Clayton-Hamilton Jazz Orchestra: Live at MCG (2005)
Sometimes a live recording does nothing more than highlight a performance that, while fun to attend, doesn't really bear repeated exposure. On the other hand, some manage to vividly capture the excitement, energy and magic of a show, making their listeners wish they could have been there. Now twenty years old, the Clayton-Hamilton Jazz Orchestraco-led by bassist/arranger/conductor John Clayton, woodwind multi-instrumentalist Jeff Clayton and drummer Jeff Hamiltonhas been gaining an increasingly strong reputation since its '89 recorded debut, Groove Shop, as a self-contained entity and as the big band of choice for artists including Ernestine Anderson, Diana Krall and John Pizzarelli. Their latest release, Live at MCG, is a recording sure to generate some envy amongst big band fans who weren't near any of their ports of call during the group's '04 tours of the US east coast, Europe and Japan.
The 19-piece orchestra is the sum-total of a long history of big band influences including Ellington, Thad Jones, Oliver Nelson, Quincy Jones and Gil Evans, although it's a certain sense of surprise in John Clayton's arrangements that lends the group its own personality. The set kicks off with a surprising version of "Georgia that, rather than being treated in its usual balladic manner, is a lively medium-tempo swinger with a powerful tenor solo from Ricky Woodard. It, along with a bright and funky reading of Horace Silver's "Jody Grind, serves to demonstrate Clayton's ability to use the full complement of the orchestra in ways that, while confident and strong, never resort to being brash or obvious.
In contrast to the vivacious energy of the first two tracks, the atmospheric "Nature Boy, which features Clayton's soaring arco bass, feels more like an outtake from the Miles Davis/Gil Evans collaboration, Sketches of Spain, with the following "Lullabye of the Leaves introducing a kind of stop/start reading of the theme before heading into a relaxed swing section featuring George Bohanon's warm-textured trombone.
Hamilton, in his liner notes, refers to the Orchestra as a family affair, where arrangements are written for specific soloists in mind and honoured to the extent that when someone leaves the band, said arrangements are often retired. It's also, not surprisingly given its family orientation, a concertedly democratic orchestra; every member of the band gets the opportunity to solo at least once throughout the 73-minute programme.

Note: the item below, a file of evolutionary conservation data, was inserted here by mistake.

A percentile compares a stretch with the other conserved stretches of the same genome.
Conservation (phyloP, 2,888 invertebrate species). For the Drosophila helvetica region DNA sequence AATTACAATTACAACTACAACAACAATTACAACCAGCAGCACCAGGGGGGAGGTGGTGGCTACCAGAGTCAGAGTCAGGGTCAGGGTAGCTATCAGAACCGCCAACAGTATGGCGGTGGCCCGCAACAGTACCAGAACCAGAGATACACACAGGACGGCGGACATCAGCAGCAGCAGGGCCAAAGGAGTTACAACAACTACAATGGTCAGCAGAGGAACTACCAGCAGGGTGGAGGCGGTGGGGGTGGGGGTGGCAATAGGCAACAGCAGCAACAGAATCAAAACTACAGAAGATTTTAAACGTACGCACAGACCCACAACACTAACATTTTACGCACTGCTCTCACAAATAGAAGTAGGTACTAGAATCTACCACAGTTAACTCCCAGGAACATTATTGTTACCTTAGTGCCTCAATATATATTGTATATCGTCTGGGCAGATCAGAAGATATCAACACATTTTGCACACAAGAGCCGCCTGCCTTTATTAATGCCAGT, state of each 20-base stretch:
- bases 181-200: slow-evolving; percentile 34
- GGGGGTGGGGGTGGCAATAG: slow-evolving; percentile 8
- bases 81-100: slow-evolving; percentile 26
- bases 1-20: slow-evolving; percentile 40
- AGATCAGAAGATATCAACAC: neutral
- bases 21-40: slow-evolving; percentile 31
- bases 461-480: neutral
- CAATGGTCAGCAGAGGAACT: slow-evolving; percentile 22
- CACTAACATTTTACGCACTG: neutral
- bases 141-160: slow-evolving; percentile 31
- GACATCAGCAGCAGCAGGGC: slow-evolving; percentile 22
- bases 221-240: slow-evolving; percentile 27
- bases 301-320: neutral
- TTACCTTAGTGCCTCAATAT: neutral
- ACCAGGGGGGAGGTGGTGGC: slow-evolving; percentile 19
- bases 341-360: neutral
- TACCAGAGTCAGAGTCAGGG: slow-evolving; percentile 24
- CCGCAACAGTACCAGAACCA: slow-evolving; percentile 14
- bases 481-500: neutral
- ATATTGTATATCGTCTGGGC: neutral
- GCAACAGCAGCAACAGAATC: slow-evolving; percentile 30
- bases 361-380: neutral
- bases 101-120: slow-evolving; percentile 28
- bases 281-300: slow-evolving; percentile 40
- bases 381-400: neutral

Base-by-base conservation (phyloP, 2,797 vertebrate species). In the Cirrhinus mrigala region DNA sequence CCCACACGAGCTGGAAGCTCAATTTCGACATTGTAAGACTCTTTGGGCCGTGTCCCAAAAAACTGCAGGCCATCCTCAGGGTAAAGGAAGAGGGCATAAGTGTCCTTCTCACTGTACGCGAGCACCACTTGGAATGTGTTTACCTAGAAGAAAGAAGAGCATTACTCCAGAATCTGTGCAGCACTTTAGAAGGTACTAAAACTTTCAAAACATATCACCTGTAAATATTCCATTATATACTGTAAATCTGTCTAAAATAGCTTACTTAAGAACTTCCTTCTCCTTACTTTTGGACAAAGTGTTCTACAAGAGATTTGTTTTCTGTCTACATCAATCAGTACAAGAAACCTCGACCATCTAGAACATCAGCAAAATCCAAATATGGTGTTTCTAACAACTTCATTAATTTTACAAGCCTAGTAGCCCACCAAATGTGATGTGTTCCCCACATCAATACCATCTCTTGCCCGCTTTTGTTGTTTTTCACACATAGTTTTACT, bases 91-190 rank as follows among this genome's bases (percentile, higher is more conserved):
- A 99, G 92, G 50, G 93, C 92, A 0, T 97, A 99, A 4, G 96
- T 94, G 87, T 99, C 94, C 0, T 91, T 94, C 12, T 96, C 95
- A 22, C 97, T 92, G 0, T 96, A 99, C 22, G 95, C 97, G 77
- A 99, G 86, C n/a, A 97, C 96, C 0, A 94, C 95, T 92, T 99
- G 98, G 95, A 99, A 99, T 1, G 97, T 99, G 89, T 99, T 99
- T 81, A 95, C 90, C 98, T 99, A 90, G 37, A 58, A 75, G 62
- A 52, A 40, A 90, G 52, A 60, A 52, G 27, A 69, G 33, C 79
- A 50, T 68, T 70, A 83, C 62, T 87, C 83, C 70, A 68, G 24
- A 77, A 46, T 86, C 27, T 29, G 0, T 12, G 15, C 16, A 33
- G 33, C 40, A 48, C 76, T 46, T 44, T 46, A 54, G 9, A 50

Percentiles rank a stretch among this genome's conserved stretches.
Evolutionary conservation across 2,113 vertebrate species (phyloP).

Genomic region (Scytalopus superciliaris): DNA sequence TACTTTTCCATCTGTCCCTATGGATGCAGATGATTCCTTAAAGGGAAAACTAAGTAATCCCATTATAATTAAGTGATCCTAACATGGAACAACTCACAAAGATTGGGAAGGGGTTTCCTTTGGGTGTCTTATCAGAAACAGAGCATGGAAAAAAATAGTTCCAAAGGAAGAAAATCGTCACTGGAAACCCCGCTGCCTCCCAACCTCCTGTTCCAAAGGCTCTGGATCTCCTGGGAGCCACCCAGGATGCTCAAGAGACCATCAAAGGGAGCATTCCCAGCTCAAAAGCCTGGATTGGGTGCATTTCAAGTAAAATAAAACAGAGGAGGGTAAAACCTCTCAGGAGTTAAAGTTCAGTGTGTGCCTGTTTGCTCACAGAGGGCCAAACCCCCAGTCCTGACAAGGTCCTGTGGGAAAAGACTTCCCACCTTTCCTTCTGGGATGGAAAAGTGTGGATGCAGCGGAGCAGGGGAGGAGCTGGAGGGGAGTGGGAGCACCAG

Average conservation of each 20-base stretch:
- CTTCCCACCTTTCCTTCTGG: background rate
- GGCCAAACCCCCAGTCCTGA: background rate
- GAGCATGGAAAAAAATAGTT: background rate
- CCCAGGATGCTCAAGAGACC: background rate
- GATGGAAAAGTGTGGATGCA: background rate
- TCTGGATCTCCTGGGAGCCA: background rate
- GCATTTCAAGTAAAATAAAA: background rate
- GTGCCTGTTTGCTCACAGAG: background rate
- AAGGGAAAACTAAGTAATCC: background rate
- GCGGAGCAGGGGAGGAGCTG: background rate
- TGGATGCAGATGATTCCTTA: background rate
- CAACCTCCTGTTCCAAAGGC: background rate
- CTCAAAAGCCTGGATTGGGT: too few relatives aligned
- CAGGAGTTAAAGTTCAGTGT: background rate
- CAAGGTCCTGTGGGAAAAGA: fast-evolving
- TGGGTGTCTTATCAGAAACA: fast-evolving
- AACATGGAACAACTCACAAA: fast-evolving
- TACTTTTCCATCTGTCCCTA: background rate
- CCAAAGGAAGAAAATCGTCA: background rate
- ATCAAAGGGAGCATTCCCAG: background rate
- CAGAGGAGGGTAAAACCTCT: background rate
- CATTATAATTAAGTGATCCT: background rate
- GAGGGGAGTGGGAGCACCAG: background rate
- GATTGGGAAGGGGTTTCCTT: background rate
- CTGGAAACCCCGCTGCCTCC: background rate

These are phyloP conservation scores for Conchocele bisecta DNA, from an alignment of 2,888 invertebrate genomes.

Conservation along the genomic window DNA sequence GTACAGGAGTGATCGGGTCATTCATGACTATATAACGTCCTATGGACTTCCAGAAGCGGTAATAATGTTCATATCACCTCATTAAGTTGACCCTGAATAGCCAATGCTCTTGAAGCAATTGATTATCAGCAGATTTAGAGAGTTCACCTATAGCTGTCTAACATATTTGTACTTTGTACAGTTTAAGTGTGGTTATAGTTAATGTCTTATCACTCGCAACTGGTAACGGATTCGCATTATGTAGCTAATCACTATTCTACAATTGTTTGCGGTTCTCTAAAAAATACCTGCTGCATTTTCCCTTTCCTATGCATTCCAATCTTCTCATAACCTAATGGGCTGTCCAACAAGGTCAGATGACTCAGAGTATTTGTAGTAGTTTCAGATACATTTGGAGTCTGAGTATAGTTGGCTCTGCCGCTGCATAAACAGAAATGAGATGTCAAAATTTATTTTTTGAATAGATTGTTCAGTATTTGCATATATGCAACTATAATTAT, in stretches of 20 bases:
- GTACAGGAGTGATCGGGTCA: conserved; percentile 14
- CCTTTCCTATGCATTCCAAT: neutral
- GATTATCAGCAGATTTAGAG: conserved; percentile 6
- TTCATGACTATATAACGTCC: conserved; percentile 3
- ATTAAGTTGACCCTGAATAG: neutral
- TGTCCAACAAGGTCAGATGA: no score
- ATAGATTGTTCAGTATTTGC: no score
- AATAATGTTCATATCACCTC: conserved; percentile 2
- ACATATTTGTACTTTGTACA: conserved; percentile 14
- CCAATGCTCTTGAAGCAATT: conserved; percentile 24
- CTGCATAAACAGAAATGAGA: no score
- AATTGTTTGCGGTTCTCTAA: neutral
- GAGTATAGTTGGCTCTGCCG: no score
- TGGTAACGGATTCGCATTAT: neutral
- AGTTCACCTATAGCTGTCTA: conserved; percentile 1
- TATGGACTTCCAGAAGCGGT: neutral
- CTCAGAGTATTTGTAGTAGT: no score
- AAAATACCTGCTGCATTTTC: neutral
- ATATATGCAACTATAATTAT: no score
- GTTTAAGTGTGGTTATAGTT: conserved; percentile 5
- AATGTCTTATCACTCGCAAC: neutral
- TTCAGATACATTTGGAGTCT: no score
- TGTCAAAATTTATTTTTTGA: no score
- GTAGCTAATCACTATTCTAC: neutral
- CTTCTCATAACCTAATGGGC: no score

Between the two Claytons and Hamilton there's a combined discography, of literally hundreds of recordings over nearly 40 years, that spans everything from pop and rock to blues, classical works and film soundtracks. But the true nexus point for the three players is jazz, and the longevity of the Clayton-Hamilton Jazz Orchestra proves that it is, indeed, possible, for cooperatives to succeed. Live at MCG is also proof positive that there's a place in contemporary jazz for that most unwieldy and impractical of beasts, the big band, and that it's possible to combine intelligent charts and evocative solos into a blend that is unequivocally accessible and wholly entertaining.
Track Listing: Georgia; Jody Grind; Nature Boy; Lullabye of the Leaves; Silver Celebration; Captain Bill; Mood Indigo; Evidence; Eternal Triangle; Squatty Roo.
Personnel: John Clayton: conductor, arranger, bass; Jeff Clayton: alto saxophone, soprano saxophone, alto flute, flute; Jeff Hamilton: drums; Keith Fiddmont: alto saxophone, clarinet; Rickey Woodard: tenor saxophone, clarinet; Charles Owens: tenor saxophone; Lee Callet: baritone saxophone, bass clarinet; Bijon Watson, Sal Cracchiolo, Eugene "Snooky" Young, Clay Jenkins, Gilbert Castellanos: trumpet; Ira Nepus, George Bohanon, Ryan Porter: trombone; Maurice Spears: bass trombone; Tamir Hendelman: piano; Randy Napoleon: guitar; Christoph Luty: bass.